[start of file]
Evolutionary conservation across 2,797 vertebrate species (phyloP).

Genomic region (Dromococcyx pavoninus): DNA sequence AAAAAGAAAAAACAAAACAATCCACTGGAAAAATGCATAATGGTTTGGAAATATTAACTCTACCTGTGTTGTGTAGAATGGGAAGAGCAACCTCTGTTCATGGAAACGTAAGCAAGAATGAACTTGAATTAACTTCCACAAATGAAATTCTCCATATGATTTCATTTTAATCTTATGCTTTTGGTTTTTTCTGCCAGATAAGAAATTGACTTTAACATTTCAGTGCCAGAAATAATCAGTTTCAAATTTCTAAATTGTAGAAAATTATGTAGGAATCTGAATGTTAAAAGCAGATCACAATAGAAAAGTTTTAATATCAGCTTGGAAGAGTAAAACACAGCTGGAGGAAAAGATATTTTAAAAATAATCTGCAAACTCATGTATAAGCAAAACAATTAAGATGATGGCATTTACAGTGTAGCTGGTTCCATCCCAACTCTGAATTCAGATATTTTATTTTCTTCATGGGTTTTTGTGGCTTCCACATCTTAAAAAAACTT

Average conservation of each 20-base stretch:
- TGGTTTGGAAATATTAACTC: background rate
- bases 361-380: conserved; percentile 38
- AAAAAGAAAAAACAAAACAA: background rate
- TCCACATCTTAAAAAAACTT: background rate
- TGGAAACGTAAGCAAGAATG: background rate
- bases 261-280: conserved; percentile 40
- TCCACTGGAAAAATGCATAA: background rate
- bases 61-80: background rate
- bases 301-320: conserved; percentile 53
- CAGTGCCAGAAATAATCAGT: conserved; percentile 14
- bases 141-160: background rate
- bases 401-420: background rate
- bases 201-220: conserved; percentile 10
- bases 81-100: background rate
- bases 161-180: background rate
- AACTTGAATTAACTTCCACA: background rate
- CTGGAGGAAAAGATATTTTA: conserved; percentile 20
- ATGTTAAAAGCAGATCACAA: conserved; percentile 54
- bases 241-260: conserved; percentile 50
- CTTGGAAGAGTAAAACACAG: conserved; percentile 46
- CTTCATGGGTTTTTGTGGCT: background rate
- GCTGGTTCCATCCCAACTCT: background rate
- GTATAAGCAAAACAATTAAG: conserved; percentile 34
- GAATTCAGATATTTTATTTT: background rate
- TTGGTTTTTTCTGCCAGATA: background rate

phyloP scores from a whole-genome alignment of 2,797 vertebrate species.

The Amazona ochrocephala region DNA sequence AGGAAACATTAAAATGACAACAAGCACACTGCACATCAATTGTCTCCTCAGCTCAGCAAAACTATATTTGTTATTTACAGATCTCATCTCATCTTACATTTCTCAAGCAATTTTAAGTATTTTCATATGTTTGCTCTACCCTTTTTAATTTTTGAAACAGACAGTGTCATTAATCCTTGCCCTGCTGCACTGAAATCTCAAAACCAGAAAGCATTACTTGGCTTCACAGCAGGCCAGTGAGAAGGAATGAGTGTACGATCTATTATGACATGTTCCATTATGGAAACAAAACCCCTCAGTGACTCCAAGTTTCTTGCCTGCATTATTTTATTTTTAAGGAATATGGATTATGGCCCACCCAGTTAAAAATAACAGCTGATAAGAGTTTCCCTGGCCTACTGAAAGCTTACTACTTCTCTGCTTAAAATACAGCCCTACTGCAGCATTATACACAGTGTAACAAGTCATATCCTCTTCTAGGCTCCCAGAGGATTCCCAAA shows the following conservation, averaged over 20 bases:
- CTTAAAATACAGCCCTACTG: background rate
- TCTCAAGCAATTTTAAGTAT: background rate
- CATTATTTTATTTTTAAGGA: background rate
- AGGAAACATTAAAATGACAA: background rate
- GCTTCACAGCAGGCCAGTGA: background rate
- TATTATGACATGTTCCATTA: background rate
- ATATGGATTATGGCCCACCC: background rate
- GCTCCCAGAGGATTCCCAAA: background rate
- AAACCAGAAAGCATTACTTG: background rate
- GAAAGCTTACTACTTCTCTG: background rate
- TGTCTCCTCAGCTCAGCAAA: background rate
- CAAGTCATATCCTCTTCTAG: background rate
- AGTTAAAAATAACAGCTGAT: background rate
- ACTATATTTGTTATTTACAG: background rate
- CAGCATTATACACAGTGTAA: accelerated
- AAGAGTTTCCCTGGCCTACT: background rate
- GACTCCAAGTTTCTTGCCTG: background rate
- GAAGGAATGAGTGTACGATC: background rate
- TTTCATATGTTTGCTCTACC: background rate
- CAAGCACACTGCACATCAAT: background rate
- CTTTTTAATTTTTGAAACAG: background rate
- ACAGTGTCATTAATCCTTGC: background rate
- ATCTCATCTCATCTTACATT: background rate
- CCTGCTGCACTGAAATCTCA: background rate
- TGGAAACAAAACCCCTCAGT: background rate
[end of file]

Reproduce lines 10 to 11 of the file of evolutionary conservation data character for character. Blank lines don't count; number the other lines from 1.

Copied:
- TCCACTGGAAAAATGCATAA: background rate
- bases 61-80: background rate